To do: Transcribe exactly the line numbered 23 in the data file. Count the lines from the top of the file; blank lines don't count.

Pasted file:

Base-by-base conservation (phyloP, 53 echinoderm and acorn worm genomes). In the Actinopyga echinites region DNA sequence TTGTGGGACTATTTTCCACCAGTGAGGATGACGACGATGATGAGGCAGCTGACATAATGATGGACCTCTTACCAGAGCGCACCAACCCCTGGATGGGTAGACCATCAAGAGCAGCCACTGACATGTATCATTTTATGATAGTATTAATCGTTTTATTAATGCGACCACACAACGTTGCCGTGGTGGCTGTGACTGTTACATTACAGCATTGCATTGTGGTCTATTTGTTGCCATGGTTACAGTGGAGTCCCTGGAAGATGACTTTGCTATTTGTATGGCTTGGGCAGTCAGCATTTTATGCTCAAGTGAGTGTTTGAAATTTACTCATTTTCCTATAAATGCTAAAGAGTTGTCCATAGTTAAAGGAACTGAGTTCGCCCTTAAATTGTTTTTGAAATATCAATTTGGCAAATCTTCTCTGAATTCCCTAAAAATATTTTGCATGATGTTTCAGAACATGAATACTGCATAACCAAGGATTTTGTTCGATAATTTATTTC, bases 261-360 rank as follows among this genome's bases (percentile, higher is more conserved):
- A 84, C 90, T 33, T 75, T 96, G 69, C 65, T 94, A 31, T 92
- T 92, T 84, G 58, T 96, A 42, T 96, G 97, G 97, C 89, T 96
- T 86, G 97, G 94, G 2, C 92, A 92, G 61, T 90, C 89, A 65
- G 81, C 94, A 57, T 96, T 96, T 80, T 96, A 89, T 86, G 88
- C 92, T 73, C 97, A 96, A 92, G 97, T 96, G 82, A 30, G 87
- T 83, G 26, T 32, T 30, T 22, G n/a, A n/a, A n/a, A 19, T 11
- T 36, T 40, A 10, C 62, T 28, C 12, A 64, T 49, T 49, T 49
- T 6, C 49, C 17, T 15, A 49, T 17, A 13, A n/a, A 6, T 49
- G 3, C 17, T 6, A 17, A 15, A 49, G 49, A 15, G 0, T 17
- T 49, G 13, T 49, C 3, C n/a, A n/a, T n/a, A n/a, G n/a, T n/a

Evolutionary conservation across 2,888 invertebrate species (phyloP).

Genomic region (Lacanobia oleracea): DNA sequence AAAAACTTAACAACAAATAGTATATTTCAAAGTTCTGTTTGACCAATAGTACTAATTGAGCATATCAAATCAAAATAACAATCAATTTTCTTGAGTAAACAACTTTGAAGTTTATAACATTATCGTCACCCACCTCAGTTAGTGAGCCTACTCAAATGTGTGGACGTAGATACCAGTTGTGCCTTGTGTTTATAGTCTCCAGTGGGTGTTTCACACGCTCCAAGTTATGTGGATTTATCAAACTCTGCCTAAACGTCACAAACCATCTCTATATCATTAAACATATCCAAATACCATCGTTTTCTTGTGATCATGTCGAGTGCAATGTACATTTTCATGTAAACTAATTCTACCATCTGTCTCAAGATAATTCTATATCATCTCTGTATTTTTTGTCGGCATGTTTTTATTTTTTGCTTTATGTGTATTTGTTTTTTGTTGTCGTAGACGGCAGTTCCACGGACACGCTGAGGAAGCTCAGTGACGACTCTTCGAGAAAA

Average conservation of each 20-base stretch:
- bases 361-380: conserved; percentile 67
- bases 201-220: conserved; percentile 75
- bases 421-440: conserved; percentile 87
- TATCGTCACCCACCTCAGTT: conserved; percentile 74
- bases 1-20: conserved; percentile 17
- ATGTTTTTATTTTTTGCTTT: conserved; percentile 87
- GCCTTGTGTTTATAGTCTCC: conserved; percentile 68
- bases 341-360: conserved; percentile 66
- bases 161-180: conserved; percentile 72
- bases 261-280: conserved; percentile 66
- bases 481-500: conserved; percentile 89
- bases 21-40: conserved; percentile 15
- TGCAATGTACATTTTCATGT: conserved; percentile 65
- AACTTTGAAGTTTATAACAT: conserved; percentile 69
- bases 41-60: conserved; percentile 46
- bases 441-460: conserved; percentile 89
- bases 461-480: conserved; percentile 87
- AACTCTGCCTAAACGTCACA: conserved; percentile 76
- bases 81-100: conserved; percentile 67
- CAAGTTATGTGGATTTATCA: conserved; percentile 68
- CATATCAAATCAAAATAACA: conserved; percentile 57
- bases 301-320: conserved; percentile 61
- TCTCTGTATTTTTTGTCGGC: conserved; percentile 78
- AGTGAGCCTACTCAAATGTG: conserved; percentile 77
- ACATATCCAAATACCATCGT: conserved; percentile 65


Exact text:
- bases 161-180: conserved; percentile 72